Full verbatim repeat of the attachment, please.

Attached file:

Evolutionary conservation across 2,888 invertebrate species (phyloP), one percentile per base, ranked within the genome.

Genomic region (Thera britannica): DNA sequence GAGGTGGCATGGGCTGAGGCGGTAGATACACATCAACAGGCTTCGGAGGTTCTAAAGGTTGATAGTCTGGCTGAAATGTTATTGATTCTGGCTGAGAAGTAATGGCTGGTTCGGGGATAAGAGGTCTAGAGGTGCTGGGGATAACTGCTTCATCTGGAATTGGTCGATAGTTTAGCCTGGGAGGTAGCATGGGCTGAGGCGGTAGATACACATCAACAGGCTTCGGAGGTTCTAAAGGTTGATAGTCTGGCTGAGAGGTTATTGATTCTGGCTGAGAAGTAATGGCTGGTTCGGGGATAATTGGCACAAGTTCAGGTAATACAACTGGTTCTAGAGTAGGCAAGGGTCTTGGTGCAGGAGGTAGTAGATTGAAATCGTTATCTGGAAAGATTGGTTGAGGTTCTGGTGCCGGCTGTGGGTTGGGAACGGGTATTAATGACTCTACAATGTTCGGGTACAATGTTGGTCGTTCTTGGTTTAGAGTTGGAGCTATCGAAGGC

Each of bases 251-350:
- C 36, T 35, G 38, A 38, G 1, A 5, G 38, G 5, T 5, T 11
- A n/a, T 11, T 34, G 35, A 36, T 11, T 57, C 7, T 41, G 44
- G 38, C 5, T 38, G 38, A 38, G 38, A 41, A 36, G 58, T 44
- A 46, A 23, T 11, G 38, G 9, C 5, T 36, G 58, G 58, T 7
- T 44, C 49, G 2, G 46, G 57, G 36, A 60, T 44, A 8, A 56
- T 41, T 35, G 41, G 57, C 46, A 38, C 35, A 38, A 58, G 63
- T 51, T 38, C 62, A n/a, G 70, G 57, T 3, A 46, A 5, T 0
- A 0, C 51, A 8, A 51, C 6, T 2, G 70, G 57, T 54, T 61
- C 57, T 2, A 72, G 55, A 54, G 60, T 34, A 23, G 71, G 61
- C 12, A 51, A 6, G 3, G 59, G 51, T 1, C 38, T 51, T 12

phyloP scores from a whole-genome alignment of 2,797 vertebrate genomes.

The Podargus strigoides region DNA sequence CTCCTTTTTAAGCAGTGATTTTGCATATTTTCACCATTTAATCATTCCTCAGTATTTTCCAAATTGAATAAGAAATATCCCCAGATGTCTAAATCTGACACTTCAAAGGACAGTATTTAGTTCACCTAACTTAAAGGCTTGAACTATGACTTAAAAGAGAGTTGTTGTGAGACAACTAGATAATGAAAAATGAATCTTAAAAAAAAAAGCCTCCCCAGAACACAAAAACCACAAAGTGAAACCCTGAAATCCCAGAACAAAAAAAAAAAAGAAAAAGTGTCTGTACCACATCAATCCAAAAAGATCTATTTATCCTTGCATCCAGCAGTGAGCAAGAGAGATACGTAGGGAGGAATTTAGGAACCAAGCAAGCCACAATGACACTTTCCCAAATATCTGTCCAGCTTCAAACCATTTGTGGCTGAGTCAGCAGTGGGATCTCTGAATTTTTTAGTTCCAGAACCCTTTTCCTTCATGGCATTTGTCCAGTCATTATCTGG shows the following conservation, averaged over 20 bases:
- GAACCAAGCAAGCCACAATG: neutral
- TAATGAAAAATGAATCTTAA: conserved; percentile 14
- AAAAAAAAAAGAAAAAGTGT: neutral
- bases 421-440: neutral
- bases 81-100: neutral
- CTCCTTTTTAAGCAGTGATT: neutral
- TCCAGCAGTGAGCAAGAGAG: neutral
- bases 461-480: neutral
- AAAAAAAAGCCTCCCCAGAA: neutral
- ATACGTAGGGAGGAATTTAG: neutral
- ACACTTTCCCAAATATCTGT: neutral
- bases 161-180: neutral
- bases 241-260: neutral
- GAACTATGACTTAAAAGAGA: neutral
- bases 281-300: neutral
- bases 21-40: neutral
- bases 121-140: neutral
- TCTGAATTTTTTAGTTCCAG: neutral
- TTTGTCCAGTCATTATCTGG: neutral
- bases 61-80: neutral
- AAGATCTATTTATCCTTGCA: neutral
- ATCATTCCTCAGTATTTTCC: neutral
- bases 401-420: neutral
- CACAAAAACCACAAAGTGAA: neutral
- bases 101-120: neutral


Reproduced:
Evolutionary conservation across 2,888 invertebrate species (phyloP), one percentile per base, ranked within the genome.

Genomic region (Thera britannica): DNA sequence GAGGTGGCATGGGCTGAGGCGGTAGATACACATCAACAGGCTTCGGAGGTTCTAAAGGTTGATAGTCTGGCTGAAATGTTATTGATTCTGGCTGAGAAGTAATGGCTGGTTCGGGGATAAGAGGTCTAGAGGTGCTGGGGATAACTGCTTCATCTGGAATTGGTCGATAGTTTAGCCTGGGAGGTAGCATGGGCTGAGGCGGTAGATACACATCAACAGGCTTCGGAGGTTCTAAAGGTTGATAGTCTGGCTGAGAGGTTATTGATTCTGGCTGAGAAGTAATGGCTGGTTCGGGGATAATTGGCACAAGTTCAGGTAATACAACTGGTTCTAGAGTAGGCAAGGGTCTTGGTGCAGGAGGTAGTAGATTGAAATCGTTATCTGGAAAGATTGGTTGAGGTTCTGGTGCCGGCTGTGGGTTGGGAACGGGTATTAATGACTCTACAATGTTCGGGTACAATGTTGGTCGTTCTTGGTTTAGAGTTGGAGCTATCGAAGGC

Each of bases 251-350:
- C 36, T 35, G 38, A 38, G 1, A 5, G 38, G 5, T 5, T 11
- A n/a, T 11, T 34, G 35, A 36, T 11, T 57, C 7, T 41, G 44
- G 38, C 5, T 38, G 38, A 38, G 38, A 41, A 36, G 58, T 44
- A 46, A 23, T 11, G 38, G 9, C 5, T 36, G 58, G 58, T 7
- T 44, C 49, G 2, G 46, G 57, G 36, A 60, T 44, A 8, A 56
- T 41, T 35, G 41, G 57, C 46, A 38, C 35, A 38, A 58, G 63
- T 51, T 38, C 62, A n/a, G 70, G 57, T 3, A 46, A 5, T 0
- A 0, C 51, A 8, A 51, C 6, T 2, G 70, G 57, T 54, T 61
- C 57, T 2, A 72, G 55, A 54, G 60, T 34, A 23, G 71, G 61
- C 12, A 51, A 6, G 3, G 59, G 51, T 1, C 38, T 51, T 12

phyloP scores from a whole-genome alignment of 2,797 vertebrate genomes.

The Podargus strigoides region DNA sequence CTCCTTTTTAAGCAGTGATTTTGCATATTTTCACCATTTAATCATTCCTCAGTATTTTCCAAATTGAATAAGAAATATCCCCAGATGTCTAAATCTGACACTTCAAAGGACAGTATTTAGTTCACCTAACTTAAAGGCTTGAACTATGACTTAAAAGAGAGTTGTTGTGAGACAACTAGATAATGAAAAATGAATCTTAAAAAAAAAAGCCTCCCCAGAACACAAAAACCACAAAGTGAAACCCTGAAATCCCAGAACAAAAAAAAAAAAGAAAAAGTGTCTGTACCACATCAATCCAAAAAGATCTATTTATCCTTGCATCCAGCAGTGAGCAAGAGAGATACGTAGGGAGGAATTTAGGAACCAAGCAAGCCACAATGACACTTTCCCAAATATCTGTCCAGCTTCAAACCATTTGTGGCTGAGTCAGCAGTGGGATCTCTGAATTTTTTAGTTCCAGAACCCTTTTCCTTCATGGCATTTGTCCAGTCATTATCTGG shows the following conservation, averaged over 20 bases:
- GAACCAAGCAAGCCACAATG: neutral
- TAATGAAAAATGAATCTTAA: conserved; percentile 14
- AAAAAAAAAAGAAAAAGTGT: neutral
- bases 421-440: neutral
- bases 81-100: neutral
- CTCCTTTTTAAGCAGTGATT: neutral
- TCCAGCAGTGAGCAAGAGAG: neutral
- bases 461-480: neutral
- AAAAAAAAGCCTCCCCAGAA: neutral
- ATACGTAGGGAGGAATTTAG: neutral
- ACACTTTCCCAAATATCTGT: neutral
- bases 161-180: neutral
- bases 241-260: neutral
- GAACTATGACTTAAAAGAGA: neutral
- bases 281-300: neutral
- bases 21-40: neutral
- bases 121-140: neutral
- TCTGAATTTTTTAGTTCCAG: neutral
- TTTGTCCAGTCATTATCTGG: neutral
- bases 61-80: neutral
- AAGATCTATTTATCCTTGCA: neutral
- ATCATTCCTCAGTATTTTCC: neutral
- bases 401-420: neutral
- CACAAAAACCACAAAGTGAA: neutral
- bases 101-120: neutral